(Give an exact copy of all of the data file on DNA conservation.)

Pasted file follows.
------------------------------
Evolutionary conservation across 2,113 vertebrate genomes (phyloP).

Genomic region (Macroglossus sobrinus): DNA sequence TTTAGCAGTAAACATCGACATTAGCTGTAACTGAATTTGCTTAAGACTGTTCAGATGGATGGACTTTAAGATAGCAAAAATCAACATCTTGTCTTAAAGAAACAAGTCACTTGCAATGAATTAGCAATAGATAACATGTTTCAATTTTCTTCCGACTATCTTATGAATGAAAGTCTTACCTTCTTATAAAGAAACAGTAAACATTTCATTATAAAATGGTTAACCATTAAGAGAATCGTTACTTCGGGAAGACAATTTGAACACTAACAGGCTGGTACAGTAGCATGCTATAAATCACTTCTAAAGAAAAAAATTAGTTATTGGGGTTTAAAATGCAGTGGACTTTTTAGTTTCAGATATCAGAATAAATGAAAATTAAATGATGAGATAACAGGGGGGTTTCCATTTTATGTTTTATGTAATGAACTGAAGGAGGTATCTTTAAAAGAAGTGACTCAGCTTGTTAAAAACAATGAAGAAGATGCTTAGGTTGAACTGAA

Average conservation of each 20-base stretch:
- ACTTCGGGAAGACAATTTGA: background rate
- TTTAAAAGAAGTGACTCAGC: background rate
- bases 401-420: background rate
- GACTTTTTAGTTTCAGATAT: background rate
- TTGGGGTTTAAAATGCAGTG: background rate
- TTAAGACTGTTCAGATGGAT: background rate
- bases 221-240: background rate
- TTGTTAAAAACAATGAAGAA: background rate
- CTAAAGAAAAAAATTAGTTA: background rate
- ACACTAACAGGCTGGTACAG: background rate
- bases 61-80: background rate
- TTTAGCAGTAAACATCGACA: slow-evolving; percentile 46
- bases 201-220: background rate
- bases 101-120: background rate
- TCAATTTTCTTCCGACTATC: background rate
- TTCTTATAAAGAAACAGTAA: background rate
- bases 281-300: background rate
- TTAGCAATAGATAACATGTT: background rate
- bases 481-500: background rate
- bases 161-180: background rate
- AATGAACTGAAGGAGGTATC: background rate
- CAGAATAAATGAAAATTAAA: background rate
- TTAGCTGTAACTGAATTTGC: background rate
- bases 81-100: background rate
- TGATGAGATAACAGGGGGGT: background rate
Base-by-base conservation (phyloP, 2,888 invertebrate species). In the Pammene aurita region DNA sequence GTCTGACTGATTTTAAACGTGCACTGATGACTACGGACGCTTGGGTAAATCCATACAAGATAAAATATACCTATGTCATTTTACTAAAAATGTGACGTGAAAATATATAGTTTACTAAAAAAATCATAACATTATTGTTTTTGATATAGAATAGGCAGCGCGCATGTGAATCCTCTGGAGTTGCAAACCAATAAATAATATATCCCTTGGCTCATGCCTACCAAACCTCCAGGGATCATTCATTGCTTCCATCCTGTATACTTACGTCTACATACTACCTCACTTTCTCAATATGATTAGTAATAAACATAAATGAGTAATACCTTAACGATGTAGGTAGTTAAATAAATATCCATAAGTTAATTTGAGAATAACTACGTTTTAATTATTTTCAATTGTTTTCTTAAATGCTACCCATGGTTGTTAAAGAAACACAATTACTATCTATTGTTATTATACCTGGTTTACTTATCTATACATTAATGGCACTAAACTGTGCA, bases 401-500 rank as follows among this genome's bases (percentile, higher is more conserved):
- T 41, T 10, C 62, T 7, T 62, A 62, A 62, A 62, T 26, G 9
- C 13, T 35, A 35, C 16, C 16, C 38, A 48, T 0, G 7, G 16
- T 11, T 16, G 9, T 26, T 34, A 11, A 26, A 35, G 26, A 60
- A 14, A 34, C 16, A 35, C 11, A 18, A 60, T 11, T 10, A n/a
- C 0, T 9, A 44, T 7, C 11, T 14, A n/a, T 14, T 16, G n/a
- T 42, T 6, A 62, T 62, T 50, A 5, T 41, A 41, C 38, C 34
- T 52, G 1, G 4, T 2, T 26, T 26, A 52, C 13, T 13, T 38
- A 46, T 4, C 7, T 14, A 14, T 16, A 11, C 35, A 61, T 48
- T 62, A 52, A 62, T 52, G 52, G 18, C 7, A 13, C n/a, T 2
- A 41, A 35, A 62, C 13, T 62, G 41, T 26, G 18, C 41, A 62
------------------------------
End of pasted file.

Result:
Evolutionary conservation across 2,113 vertebrate genomes (phyloP).

Genomic region (Macroglossus sobrinus): DNA sequence TTTAGCAGTAAACATCGACATTAGCTGTAACTGAATTTGCTTAAGACTGTTCAGATGGATGGACTTTAAGATAGCAAAAATCAACATCTTGTCTTAAAGAAACAAGTCACTTGCAATGAATTAGCAATAGATAACATGTTTCAATTTTCTTCCGACTATCTTATGAATGAAAGTCTTACCTTCTTATAAAGAAACAGTAAACATTTCATTATAAAATGGTTAACCATTAAGAGAATCGTTACTTCGGGAAGACAATTTGAACACTAACAGGCTGGTACAGTAGCATGCTATAAATCACTTCTAAAGAAAAAAATTAGTTATTGGGGTTTAAAATGCAGTGGACTTTTTAGTTTCAGATATCAGAATAAATGAAAATTAAATGATGAGATAACAGGGGGGTTTCCATTTTATGTTTTATGTAATGAACTGAAGGAGGTATCTTTAAAAGAAGTGACTCAGCTTGTTAAAAACAATGAAGAAGATGCTTAGGTTGAACTGAA

Average conservation of each 20-base stretch:
- ACTTCGGGAAGACAATTTGA: background rate
- TTTAAAAGAAGTGACTCAGC: background rate
- bases 401-420: background rate
- GACTTTTTAGTTTCAGATAT: background rate
- TTGGGGTTTAAAATGCAGTG: background rate
- TTAAGACTGTTCAGATGGAT: background rate
- bases 221-240: background rate
- TTGTTAAAAACAATGAAGAA: background rate
- CTAAAGAAAAAAATTAGTTA: background rate
- ACACTAACAGGCTGGTACAG: background rate
- bases 61-80: background rate
- TTTAGCAGTAAACATCGACA: slow-evolving; percentile 46
- bases 201-220: background rate
- bases 101-120: background rate
- TCAATTTTCTTCCGACTATC: background rate
- TTCTTATAAAGAAACAGTAA: background rate
- bases 281-300: background rate
- TTAGCAATAGATAACATGTT: background rate
- bases 481-500: background rate
- bases 161-180: background rate
- AATGAACTGAAGGAGGTATC: background rate
- CAGAATAAATGAAAATTAAA: background rate
- TTAGCTGTAACTGAATTTGC: background rate
- bases 81-100: background rate
- TGATGAGATAACAGGGGGGT: background rate
Base-by-base conservation (phyloP, 2,888 invertebrate species). In the Pammene aurita region DNA sequence GTCTGACTGATTTTAAACGTGCACTGATGACTACGGACGCTTGGGTAAATCCATACAAGATAAAATATACCTATGTCATTTTACTAAAAATGTGACGTGAAAATATATAGTTTACTAAAAAAATCATAACATTATTGTTTTTGATATAGAATAGGCAGCGCGCATGTGAATCCTCTGGAGTTGCAAACCAATAAATAATATATCCCTTGGCTCATGCCTACCAAACCTCCAGGGATCATTCATTGCTTCCATCCTGTATACTTACGTCTACATACTACCTCACTTTCTCAATATGATTAGTAATAAACATAAATGAGTAATACCTTAACGATGTAGGTAGTTAAATAAATATCCATAAGTTAATTTGAGAATAACTACGTTTTAATTATTTTCAATTGTTTTCTTAAATGCTACCCATGGTTGTTAAAGAAACACAATTACTATCTATTGTTATTATACCTGGTTTACTTATCTATACATTAATGGCACTAAACTGTGCA, bases 401-500 rank as follows among this genome's bases (percentile, higher is more conserved):
- T 41, T 10, C 62, T 7, T 62, A 62, A 62, A 62, T 26, G 9
- C 13, T 35, A 35, C 16, C 16, C 38, A 48, T 0, G 7, G 16
- T 11, T 16, G 9, T 26, T 34, A 11, A 26, A 35, G 26, A 60
- A 14, A 34, C 16, A 35, C 11, A 18, A 60, T 11, T 10, A n/a
- C 0, T 9, A 44, T 7, C 11, T 14, A n/a, T 14, T 16, G n/a
- T 42, T 6, A 62, T 62, T 50, A 5, T 41, A 41, C 38, C 34
- T 52, G 1, G 4, T 2, T 26, T 26, A 52, C 13, T 13, T 38
- A 46, T 4, C 7, T 14, A 14, T 16, A 11, C 35, A 61, T 48
- T 62, A 52, A 62, T 52, G 52, G 18, C 7, A 13, C n/a, T 2
- A 41, A 35, A 62, C 13, T 62, G 41, T 26, G 18, C 41, A 62